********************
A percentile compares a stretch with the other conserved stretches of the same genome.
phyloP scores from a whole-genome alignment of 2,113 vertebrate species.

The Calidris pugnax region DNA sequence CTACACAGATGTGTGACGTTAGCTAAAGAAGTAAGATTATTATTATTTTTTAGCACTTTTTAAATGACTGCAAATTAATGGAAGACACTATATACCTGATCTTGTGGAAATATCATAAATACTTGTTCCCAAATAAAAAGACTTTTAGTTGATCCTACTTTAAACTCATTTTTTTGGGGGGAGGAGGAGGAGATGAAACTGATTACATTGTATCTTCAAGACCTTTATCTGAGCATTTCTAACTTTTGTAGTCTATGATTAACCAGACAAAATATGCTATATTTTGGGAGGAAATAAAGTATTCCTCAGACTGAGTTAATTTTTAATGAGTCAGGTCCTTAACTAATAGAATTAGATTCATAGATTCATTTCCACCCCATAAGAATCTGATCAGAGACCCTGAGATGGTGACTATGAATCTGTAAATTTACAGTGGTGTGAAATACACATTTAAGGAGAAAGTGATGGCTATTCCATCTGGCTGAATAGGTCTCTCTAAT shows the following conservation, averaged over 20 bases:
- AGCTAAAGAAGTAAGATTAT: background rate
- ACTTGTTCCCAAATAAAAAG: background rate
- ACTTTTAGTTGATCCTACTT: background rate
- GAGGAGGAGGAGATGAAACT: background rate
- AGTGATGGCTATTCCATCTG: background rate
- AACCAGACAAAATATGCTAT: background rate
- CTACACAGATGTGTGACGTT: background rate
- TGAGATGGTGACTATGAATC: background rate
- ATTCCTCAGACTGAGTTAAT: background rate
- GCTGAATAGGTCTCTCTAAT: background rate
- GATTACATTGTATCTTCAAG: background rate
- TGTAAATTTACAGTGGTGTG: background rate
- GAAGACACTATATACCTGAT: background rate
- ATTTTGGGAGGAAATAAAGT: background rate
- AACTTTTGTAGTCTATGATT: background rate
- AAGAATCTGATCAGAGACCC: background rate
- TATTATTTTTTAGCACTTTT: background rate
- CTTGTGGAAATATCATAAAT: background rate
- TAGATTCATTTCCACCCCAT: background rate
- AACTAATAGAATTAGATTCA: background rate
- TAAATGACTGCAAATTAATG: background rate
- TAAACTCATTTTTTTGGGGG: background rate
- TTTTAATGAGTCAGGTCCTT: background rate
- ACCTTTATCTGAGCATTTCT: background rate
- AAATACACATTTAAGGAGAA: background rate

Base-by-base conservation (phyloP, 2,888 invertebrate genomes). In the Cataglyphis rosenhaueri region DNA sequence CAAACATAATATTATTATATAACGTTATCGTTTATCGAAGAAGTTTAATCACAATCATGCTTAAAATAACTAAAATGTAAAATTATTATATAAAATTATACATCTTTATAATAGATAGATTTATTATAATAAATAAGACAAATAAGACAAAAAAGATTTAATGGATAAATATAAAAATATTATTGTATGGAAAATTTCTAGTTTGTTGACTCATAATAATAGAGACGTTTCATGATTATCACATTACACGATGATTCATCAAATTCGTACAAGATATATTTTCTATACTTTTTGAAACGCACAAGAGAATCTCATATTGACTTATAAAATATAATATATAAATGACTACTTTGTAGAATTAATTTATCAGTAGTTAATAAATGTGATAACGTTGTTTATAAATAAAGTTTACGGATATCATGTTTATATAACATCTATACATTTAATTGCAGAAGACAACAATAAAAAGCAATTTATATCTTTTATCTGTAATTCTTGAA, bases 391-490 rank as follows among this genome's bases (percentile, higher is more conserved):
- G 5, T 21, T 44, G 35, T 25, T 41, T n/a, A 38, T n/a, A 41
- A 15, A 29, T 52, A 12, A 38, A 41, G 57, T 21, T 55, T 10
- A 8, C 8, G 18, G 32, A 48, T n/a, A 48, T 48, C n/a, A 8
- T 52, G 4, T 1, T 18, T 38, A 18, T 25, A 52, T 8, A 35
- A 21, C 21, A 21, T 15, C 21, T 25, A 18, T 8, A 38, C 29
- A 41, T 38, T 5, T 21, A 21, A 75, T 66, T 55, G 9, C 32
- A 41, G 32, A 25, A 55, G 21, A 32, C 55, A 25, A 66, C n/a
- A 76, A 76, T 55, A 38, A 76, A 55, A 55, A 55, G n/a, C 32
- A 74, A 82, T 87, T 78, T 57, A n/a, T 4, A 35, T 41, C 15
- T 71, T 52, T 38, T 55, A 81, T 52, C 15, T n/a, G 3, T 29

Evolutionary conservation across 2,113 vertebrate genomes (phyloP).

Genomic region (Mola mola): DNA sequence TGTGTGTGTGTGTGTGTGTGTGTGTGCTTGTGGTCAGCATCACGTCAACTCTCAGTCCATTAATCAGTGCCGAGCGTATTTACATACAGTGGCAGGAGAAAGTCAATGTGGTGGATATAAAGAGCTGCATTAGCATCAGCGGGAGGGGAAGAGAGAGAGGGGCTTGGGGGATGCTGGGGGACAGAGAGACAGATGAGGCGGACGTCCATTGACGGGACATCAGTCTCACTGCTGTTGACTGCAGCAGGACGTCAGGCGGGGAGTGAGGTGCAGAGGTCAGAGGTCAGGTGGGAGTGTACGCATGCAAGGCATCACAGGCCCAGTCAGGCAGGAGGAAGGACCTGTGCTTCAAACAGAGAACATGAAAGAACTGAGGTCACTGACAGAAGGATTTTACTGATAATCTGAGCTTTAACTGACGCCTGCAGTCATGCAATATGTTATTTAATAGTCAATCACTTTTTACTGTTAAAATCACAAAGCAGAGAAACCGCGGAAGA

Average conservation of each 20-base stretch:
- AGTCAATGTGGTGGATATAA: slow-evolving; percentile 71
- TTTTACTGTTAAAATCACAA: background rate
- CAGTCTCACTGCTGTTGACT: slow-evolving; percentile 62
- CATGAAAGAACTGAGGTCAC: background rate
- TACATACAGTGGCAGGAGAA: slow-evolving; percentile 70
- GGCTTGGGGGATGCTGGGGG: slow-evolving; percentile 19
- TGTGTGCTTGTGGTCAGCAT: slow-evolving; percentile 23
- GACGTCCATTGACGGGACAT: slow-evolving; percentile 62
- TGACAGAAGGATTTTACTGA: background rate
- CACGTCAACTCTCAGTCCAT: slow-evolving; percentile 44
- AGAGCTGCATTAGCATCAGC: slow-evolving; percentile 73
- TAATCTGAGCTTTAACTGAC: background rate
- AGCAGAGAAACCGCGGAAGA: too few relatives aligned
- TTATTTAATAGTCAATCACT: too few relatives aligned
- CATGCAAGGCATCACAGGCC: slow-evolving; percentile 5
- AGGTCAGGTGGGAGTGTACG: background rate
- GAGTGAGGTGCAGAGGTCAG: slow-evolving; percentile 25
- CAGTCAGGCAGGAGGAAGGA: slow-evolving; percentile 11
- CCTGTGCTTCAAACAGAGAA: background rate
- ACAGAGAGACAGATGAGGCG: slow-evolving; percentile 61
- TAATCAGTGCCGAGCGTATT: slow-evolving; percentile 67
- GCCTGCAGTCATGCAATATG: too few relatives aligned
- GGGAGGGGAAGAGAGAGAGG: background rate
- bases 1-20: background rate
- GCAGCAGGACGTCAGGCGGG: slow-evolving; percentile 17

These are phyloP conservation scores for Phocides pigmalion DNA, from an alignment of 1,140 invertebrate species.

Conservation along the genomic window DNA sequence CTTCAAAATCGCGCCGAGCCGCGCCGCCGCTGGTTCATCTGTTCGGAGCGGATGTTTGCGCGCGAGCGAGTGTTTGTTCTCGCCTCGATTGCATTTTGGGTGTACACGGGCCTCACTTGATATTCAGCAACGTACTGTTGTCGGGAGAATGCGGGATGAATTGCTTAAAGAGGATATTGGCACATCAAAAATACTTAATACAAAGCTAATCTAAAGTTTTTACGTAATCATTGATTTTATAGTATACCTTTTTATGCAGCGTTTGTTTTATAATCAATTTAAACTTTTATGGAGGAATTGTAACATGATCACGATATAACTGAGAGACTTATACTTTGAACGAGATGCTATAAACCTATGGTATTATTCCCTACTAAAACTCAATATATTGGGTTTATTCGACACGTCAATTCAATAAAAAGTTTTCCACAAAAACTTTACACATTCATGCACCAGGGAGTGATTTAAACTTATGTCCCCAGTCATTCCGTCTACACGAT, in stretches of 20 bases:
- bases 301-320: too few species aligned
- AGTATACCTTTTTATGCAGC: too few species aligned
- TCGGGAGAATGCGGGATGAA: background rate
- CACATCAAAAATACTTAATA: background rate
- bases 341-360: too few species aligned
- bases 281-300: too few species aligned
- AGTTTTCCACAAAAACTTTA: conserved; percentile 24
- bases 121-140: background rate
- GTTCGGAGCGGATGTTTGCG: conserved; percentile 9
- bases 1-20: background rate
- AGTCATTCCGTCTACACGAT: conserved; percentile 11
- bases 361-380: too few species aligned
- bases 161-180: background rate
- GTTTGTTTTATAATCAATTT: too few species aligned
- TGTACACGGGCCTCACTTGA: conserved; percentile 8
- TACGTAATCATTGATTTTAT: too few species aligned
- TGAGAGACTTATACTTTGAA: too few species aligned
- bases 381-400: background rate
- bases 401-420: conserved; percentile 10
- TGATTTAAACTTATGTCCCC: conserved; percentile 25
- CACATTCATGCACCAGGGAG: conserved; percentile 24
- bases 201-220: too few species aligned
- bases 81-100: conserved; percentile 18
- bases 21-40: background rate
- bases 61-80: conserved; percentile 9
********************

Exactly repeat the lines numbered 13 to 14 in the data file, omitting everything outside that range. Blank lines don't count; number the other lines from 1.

- GCTGAATAGGTCTCTCTAAT: background rate
- GATTACATTGTATCTTCAAG: background rate